WASHINGTON, May 20, 2011 — The intelligence community is reaching out to wounded warriors, offering new employment opportunities through a unique internship program.
U.S. Sen. Saxby Chambliss of Georgia and retired Air Force Lt. Gen.James R. Clapper, director of national intelligence, welcomed dozens of wounded warriors to Joint Base Anacostia-Bolling, Md., May 18 to discuss these new career options.
Addressing the crowd of service members wounded in combat and now stationed in the Washington, D.C., region, Chambliss and Clapper encouraged them to continue to serve their country — this time out of the uniform.
“You have been through some very difficult challenges, and you’ve faced those challenges. You looked them in the eye and said ‘I’m going to overcome this,’” said Chambliss, vice chairman of the Senate Select Committee on Intelligence. “You’re here because you have an opportunity to see what the world has to offer for you and the world has the opportunity to see what you have to offer to it.”
The internship fair at the joint base was hosted by the Office of Naval Intelligence as a part of the wounded warrior program coordinated by the Office of the Director of National Intelligence.
Started in 2009 by retired Navy Vice Adm. Mike McConnell, then-Director of National Intelligence, the wounded warrior intelligence community internship program holds semiannual career fairs to educate soldiers, sailors, airmen and Marines wounded in combat about the intelligence field and potentially match their skills with community capability needs through short-term internships.
Intelligence careers have much to offer, Chambliss said.
“The intelligence community today is a world apart from where it was a decade ago or two decades ago, and the opportunities abound for where the intelligence community is going to be ten years from now,” said Chambliss. “The intelligence community has been somewhat of a bureaucracy in years past, but things are changing and things are changing fast. The situation involving the take-down of [Osama] bin Laden is a classic example of the changes we are seeing in the intelligence world today.”
Clapper echoed the senator’s sentiments, saying, “It’s hard to top the take down of Osama bin Laden as a great success story for intelligence and operations, and I know you all share in our pride there. It’s a great testament to the team work of the intelligence community.”
The agencies represented at the gathering extolled the value of the warriors’ experience as their motivation for participating in the event.
“Our managers and staff are committed to supporting wounded warriors and wholeheartedly provide internships to both build and utilize their military and nonmilitary skills,” said Virginia Cwalina, human resource specialist with the Defense Intelligence Agency. “We want to help the warriors find the best possible fit.”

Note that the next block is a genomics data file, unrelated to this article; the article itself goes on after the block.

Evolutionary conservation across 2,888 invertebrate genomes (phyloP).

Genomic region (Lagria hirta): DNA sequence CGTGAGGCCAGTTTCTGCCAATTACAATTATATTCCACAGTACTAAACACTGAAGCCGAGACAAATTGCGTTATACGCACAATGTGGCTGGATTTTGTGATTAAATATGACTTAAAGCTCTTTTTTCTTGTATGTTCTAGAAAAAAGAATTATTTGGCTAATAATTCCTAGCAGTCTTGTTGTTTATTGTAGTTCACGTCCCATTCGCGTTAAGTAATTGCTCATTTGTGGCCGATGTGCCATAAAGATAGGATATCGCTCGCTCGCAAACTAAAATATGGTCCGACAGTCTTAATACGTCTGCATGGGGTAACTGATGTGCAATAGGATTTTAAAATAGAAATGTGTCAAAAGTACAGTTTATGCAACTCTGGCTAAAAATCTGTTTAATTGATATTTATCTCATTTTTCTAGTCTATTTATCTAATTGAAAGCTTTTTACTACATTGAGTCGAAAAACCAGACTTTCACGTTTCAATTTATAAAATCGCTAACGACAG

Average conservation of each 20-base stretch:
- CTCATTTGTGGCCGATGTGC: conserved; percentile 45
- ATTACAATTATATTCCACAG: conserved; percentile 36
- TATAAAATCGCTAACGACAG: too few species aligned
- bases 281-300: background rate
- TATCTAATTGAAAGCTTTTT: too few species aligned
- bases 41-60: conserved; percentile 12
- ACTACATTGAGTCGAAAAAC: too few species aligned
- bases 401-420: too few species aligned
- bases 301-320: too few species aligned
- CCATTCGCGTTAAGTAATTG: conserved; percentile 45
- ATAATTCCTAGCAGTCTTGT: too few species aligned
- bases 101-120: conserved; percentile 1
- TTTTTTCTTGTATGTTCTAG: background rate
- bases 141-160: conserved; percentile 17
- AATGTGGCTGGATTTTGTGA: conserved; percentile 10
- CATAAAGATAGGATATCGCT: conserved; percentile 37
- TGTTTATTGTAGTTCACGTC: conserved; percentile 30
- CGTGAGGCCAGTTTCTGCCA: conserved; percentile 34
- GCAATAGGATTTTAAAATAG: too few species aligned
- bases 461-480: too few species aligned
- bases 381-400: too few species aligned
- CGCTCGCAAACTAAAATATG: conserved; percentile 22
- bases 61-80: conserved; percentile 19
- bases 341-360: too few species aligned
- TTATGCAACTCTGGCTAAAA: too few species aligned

DIA had four recruiters on hand throughout the day to discuss the agency’s missions, goals and needs and find wounded warriors with the right experience for the job. Representatives from the Federal Bureau of Investigation, the Central Intelligence Agency, the National Security Agency, the Naval Criminal Investigative Service, and several other agencies and offices joined DIA in reaching out to the wounded warriors looking for their next career challenge.
“Our program is deliberately designed to use their skill sets in new and different ways,” said David Corey, Wounded Warrior Program Manager with the Office of the Director of Naval Intelligence. “The intelligence community is serious about helping the warriors and also recouping the benefits of their wealth of experience.”
In response to the increasing challenges facing the intelligence community mission, Corey explained, the number of internships offered at the fairs and through the wounded warrior intelligence community program has jumped exponentially from less than 25 when the program began, to more than 200 positions today.
Sgt. Annette Mann, who sustained injures to her back and knees, was appreciative of the opportunities available to her at the fair.
“Even though I have these disabilities, it would be an honor for me to get a job and to help out [my country] wherever I can,” said Mann. She said she hopes to bring her years of experience working in personnel administration to one of the agencies she talked to at the event.
“Even though I feel like I lost a lot, coming here to this [fair], made me feel like there is hope and I could see a little light,” said Mann. “This has given me a brighter future.”
U.S. Department of Defense
Office of the Assistant Secretary of Defense (Public Affairs)
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